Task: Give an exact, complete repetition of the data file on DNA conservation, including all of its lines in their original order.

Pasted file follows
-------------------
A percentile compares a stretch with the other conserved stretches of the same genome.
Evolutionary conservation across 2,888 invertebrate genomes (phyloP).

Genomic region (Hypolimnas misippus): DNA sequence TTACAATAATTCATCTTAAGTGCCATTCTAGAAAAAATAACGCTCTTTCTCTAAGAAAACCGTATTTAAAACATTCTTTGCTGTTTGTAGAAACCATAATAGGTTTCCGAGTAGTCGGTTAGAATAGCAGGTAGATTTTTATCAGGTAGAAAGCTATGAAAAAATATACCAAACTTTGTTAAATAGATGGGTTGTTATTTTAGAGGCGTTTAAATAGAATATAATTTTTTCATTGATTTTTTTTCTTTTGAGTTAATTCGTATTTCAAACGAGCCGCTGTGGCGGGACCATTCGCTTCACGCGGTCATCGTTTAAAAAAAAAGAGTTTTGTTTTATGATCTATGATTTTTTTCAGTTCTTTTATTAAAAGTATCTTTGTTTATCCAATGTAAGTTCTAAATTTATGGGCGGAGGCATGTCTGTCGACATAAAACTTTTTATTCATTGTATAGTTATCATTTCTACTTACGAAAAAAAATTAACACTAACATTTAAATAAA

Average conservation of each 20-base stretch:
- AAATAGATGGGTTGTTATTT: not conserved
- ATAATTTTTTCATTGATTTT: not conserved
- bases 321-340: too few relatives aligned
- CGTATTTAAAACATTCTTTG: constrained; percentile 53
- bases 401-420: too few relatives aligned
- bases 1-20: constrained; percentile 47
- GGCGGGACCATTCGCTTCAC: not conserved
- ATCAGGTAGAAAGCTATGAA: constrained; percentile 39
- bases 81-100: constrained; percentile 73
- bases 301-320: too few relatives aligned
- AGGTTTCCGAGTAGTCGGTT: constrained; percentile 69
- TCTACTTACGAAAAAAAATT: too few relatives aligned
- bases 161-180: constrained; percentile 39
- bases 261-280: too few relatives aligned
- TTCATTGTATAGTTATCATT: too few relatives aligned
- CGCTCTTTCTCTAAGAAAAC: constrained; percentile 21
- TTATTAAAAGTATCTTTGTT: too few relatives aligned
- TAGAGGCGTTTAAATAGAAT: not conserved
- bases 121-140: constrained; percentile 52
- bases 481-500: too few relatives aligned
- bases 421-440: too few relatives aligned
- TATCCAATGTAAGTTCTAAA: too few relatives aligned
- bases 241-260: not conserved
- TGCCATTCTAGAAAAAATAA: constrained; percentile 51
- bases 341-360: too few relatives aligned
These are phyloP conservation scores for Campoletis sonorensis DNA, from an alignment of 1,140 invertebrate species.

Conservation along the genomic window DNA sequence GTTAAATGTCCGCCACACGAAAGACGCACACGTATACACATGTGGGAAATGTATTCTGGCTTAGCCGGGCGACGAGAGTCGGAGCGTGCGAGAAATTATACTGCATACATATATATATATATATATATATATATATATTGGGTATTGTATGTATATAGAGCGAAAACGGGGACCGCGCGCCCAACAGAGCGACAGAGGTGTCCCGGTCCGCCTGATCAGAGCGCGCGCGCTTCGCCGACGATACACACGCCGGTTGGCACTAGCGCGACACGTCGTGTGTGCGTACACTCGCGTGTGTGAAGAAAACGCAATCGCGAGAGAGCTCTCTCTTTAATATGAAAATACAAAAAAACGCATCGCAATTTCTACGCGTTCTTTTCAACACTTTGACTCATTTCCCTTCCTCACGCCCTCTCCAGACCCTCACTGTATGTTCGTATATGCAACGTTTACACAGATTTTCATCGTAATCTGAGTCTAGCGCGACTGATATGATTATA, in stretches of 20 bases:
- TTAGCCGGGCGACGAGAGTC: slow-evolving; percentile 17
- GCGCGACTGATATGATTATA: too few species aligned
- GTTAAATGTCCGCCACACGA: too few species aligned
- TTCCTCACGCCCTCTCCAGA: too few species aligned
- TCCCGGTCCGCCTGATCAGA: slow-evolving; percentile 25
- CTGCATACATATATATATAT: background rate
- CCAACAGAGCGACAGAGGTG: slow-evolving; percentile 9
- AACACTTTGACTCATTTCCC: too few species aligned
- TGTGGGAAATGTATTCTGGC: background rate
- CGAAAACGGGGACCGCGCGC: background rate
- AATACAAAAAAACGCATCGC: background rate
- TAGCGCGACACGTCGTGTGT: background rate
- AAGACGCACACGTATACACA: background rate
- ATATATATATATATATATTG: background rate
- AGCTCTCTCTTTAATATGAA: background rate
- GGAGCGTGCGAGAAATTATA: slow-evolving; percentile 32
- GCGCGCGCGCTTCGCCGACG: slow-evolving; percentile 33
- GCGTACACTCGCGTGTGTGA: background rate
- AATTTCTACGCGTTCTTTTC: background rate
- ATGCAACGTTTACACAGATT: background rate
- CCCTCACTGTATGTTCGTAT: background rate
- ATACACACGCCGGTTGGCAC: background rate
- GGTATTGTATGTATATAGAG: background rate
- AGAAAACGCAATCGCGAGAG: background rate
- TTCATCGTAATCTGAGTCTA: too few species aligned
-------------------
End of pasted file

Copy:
A percentile compares a stretch with the other conserved stretches of the same genome.
Evolutionary conservation across 2,888 invertebrate genomes (phyloP).

Genomic region (Hypolimnas misippus): DNA sequence TTACAATAATTCATCTTAAGTGCCATTCTAGAAAAAATAACGCTCTTTCTCTAAGAAAACCGTATTTAAAACATTCTTTGCTGTTTGTAGAAACCATAATAGGTTTCCGAGTAGTCGGTTAGAATAGCAGGTAGATTTTTATCAGGTAGAAAGCTATGAAAAAATATACCAAACTTTGTTAAATAGATGGGTTGTTATTTTAGAGGCGTTTAAATAGAATATAATTTTTTCATTGATTTTTTTTCTTTTGAGTTAATTCGTATTTCAAACGAGCCGCTGTGGCGGGACCATTCGCTTCACGCGGTCATCGTTTAAAAAAAAAGAGTTTTGTTTTATGATCTATGATTTTTTTCAGTTCTTTTATTAAAAGTATCTTTGTTTATCCAATGTAAGTTCTAAATTTATGGGCGGAGGCATGTCTGTCGACATAAAACTTTTTATTCATTGTATAGTTATCATTTCTACTTACGAAAAAAAATTAACACTAACATTTAAATAAA

Average conservation of each 20-base stretch:
- AAATAGATGGGTTGTTATTT: not conserved
- ATAATTTTTTCATTGATTTT: not conserved
- bases 321-340: too few relatives aligned
- CGTATTTAAAACATTCTTTG: constrained; percentile 53
- bases 401-420: too few relatives aligned
- bases 1-20: constrained; percentile 47
- GGCGGGACCATTCGCTTCAC: not conserved
- ATCAGGTAGAAAGCTATGAA: constrained; percentile 39
- bases 81-100: constrained; percentile 73
- bases 301-320: too few relatives aligned
- AGGTTTCCGAGTAGTCGGTT: constrained; percentile 69
- TCTACTTACGAAAAAAAATT: too few relatives aligned
- bases 161-180: constrained; percentile 39
- bases 261-280: too few relatives aligned
- TTCATTGTATAGTTATCATT: too few relatives aligned
- CGCTCTTTCTCTAAGAAAAC: constrained; percentile 21
- TTATTAAAAGTATCTTTGTT: too few relatives aligned
- TAGAGGCGTTTAAATAGAAT: not conserved
- bases 121-140: constrained; percentile 52
- bases 481-500: too few relatives aligned
- bases 421-440: too few relatives aligned
- TATCCAATGTAAGTTCTAAA: too few relatives aligned
- bases 241-260: not conserved
- TGCCATTCTAGAAAAAATAA: constrained; percentile 51
- bases 341-360: too few relatives aligned
These are phyloP conservation scores for Campoletis sonorensis DNA, from an alignment of 1,140 invertebrate species.

Conservation along the genomic window DNA sequence GTTAAATGTCCGCCACACGAAAGACGCACACGTATACACATGTGGGAAATGTATTCTGGCTTAGCCGGGCGACGAGAGTCGGAGCGTGCGAGAAATTATACTGCATACATATATATATATATATATATATATATATATTGGGTATTGTATGTATATAGAGCGAAAACGGGGACCGCGCGCCCAACAGAGCGACAGAGGTGTCCCGGTCCGCCTGATCAGAGCGCGCGCGCTTCGCCGACGATACACACGCCGGTTGGCACTAGCGCGACACGTCGTGTGTGCGTACACTCGCGTGTGTGAAGAAAACGCAATCGCGAGAGAGCTCTCTCTTTAATATGAAAATACAAAAAAACGCATCGCAATTTCTACGCGTTCTTTTCAACACTTTGACTCATTTCCCTTCCTCACGCCCTCTCCAGACCCTCACTGTATGTTCGTATATGCAACGTTTACACAGATTTTCATCGTAATCTGAGTCTAGCGCGACTGATATGATTATA, in stretches of 20 bases:
- TTAGCCGGGCGACGAGAGTC: slow-evolving; percentile 17
- GCGCGACTGATATGATTATA: too few species aligned
- GTTAAATGTCCGCCACACGA: too few species aligned
- TTCCTCACGCCCTCTCCAGA: too few species aligned
- TCCCGGTCCGCCTGATCAGA: slow-evolving; percentile 25
- CTGCATACATATATATATAT: background rate
- CCAACAGAGCGACAGAGGTG: slow-evolving; percentile 9
- AACACTTTGACTCATTTCCC: too few species aligned
- TGTGGGAAATGTATTCTGGC: background rate
- CGAAAACGGGGACCGCGCGC: background rate
- AATACAAAAAAACGCATCGC: background rate
- TAGCGCGACACGTCGTGTGT: background rate
- AAGACGCACACGTATACACA: background rate
- ATATATATATATATATATTG: background rate
- AGCTCTCTCTTTAATATGAA: background rate
- GGAGCGTGCGAGAAATTATA: slow-evolving; percentile 32
- GCGCGCGCGCTTCGCCGACG: slow-evolving; percentile 33
- GCGTACACTCGCGTGTGTGA: background rate
- AATTTCTACGCGTTCTTTTC: background rate
- ATGCAACGTTTACACAGATT: background rate
- CCCTCACTGTATGTTCGTAT: background rate
- ATACACACGCCGGTTGGCAC: background rate
- GGTATTGTATGTATATAGAG: background rate
- AGAAAACGCAATCGCGAGAG: background rate
- TTCATCGTAATCTGAGTCTA: too few species aligned